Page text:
Younger Chinese are spurning factory jobs that power the economy

SHENZHEN, Nov 21 (Reuters) – Growing up in a Chinese village, Julian Zhu saw his father only a few times a year when he returned from his grueling job at a textile mill in the south. Guangdong.

For his father’s generation, factory work was a protection against rural poverty. For Zhu, and millions of other young Chinese, the low wages, long working hours and risk of injury are no longer a sacrifice worth making.

“After a while, the work makes you bored,” said the 32-year-old, who stopped the production process a few years ago and makes a living selling dairy products and delivering scooters for mall in Shenzhen, China’s southern technology hub. . “I can’t stand it again and again.”

The industrial decline of Zhu and other Chinese in the 20’s and 30’s contributed to the growing unemployment that was crushing China’s manufacturers, which produced one in three of these products are consumed worldwide.

Company leaders say they will produce more, and faster, with young blood to replace their aging workers. But providing the higher wages and better working conditions that young Chinese demand will undermine their competitive advantage.

And small manufacturers say that big investments in automation technology are uneconomic or unwise when rising inflation and borrowing costs reduce demand in China’s main export market.

More than 80% of China’s manufacturers face job losses from hundreds to thousands of workers this year, which accounts for 10% to 30% of their workforce, a survey by CIIC Consulting showed. China’s Ministry of Education predicts a shortage of nearly 30 million manufacturing workers by 2025, more than Australia.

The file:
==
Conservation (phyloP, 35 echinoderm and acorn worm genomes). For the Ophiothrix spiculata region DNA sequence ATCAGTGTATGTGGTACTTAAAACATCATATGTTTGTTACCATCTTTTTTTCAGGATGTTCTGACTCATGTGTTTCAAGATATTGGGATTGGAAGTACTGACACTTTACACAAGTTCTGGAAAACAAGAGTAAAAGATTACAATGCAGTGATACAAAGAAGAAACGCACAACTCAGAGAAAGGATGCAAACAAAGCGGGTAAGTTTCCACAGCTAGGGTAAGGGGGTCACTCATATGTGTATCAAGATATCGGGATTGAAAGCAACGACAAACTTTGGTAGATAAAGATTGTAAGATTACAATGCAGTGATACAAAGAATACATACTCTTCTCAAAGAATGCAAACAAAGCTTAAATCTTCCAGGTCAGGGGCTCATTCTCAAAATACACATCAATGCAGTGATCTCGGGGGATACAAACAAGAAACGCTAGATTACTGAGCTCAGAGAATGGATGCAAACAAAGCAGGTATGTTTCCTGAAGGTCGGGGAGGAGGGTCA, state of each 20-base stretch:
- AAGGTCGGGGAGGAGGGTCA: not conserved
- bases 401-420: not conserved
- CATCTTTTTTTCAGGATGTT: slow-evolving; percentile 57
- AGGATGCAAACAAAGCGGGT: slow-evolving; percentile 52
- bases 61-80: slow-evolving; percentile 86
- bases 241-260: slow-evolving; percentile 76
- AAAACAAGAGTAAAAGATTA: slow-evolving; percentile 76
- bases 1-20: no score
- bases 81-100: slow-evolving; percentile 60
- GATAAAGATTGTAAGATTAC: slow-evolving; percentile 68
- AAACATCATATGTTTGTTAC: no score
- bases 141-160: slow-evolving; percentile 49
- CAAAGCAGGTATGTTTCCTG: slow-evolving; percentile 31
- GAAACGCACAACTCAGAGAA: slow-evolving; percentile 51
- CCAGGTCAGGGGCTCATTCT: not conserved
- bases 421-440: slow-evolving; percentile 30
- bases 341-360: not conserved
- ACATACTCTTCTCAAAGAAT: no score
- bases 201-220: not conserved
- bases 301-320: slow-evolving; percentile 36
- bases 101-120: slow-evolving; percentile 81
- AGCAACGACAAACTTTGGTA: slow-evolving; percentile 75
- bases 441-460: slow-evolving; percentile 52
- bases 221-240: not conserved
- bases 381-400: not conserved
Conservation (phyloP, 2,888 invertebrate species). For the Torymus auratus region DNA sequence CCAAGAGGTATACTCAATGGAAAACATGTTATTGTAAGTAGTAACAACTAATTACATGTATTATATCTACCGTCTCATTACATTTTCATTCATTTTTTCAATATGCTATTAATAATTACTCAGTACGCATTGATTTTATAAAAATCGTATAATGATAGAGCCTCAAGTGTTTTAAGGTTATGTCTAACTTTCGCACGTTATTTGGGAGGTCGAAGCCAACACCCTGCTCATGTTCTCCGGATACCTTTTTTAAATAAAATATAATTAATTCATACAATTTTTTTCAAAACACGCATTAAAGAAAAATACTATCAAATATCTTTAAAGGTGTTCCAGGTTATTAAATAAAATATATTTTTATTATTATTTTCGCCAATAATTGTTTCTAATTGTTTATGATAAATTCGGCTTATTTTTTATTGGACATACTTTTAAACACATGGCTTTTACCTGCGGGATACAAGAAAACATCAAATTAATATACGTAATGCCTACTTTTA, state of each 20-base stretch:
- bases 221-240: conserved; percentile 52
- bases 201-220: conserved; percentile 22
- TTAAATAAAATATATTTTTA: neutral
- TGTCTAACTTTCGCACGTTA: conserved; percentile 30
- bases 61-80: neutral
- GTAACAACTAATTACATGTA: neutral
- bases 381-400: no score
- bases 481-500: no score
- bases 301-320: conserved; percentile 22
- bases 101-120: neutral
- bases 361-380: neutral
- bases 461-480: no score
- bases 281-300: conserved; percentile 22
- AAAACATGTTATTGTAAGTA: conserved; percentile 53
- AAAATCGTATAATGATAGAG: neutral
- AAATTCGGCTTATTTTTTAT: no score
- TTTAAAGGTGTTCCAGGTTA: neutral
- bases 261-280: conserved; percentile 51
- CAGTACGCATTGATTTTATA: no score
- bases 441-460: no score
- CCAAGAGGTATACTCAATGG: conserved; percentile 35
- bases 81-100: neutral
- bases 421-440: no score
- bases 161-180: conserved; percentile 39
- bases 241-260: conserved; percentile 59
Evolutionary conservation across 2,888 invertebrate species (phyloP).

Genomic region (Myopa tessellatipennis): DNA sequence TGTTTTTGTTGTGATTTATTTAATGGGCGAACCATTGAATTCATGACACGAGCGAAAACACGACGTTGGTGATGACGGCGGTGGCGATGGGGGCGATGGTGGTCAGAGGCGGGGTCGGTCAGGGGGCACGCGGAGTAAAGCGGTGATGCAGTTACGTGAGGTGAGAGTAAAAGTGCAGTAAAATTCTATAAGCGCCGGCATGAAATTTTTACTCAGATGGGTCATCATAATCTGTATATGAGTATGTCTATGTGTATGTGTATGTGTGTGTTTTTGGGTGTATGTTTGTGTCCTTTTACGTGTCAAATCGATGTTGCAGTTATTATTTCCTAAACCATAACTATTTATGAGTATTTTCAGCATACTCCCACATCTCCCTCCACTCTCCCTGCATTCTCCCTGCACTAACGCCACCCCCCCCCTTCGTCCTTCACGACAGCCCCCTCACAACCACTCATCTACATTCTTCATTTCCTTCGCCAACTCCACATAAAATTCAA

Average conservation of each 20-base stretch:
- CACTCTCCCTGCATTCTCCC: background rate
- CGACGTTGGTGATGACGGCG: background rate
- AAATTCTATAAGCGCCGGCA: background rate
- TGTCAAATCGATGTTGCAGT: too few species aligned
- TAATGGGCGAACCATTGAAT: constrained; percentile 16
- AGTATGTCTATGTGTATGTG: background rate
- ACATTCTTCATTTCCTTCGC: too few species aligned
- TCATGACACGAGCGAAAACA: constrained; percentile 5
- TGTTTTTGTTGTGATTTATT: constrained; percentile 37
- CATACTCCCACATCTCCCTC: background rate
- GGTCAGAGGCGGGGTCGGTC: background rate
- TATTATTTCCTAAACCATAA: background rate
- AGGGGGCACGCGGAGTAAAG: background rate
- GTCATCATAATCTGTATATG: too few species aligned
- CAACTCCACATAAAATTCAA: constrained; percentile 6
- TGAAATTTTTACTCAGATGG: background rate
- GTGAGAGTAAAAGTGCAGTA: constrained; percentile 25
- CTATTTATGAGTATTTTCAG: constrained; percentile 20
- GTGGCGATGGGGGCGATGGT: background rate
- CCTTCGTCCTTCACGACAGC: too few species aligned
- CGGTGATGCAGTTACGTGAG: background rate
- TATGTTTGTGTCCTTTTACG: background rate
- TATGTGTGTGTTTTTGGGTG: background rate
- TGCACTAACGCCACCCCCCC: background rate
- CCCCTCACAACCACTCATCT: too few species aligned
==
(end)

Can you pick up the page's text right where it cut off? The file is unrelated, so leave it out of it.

On paper, jobs are scarce: about 18% of Chinese people aged 16-24 are unemployed. This year alone, a group of 10.8 million graduates entered the labor market which, apart from productivity, is very low. China’s economy, wracked by COVID-19 restrictions, a slowdown in property markets and a crackdown on technology and other private companies, is facing its slowest growth in decades.

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Klaus Zenkel, president of the European Business Center in South China, moved to the region about two decades ago, when university graduates were less than a tenth of this year’s and the economy as a whole it is about fifteen times the current US dollar. word. It operates a factory in Shenzhen with 50 employees that builds magnetic shields that hospitals use for MRI scans and other procedures.

Zenkel said that China’s broken economic growth in recent years has raised the demand of the younger generation, who now see its work system as a disadvantage.

“If you’re young, it’s easy to do this job, climb ladders, operate machinery, handle tools, and so on, but many of our installers are 50 to 60 years,” he said. “Soon, we should get more young people, but it’s difficult. Applicants will quickly look and say “no, thanks, that’s not for me.”

The National Development and Reform Commission, China’s economic watchdog, and the Ministry of Education and Human Services did not respond to requests for comment.


Manufacturers say they have three important options to deal with the negative effects of the company’s business: to sacrifice benefits to increase wages; invest more in automation; or jumping on the wave of change from the intense competition between China and the West and moving to cheaper pastures like Vietnam or India.

But all those options are hard to apply.

Liu, an industrialist in the electric battery chain, has invested in advanced manufacturing equipment with better digital measurements. He said his older employees struggle to operate the software, or read data on the screen.

Liu, who like other company executives declined to give his full name so he could speak openly about China’s economic slowdown, said he tried to lure young workers with 5% higher wages. but he was given the cold shoulder.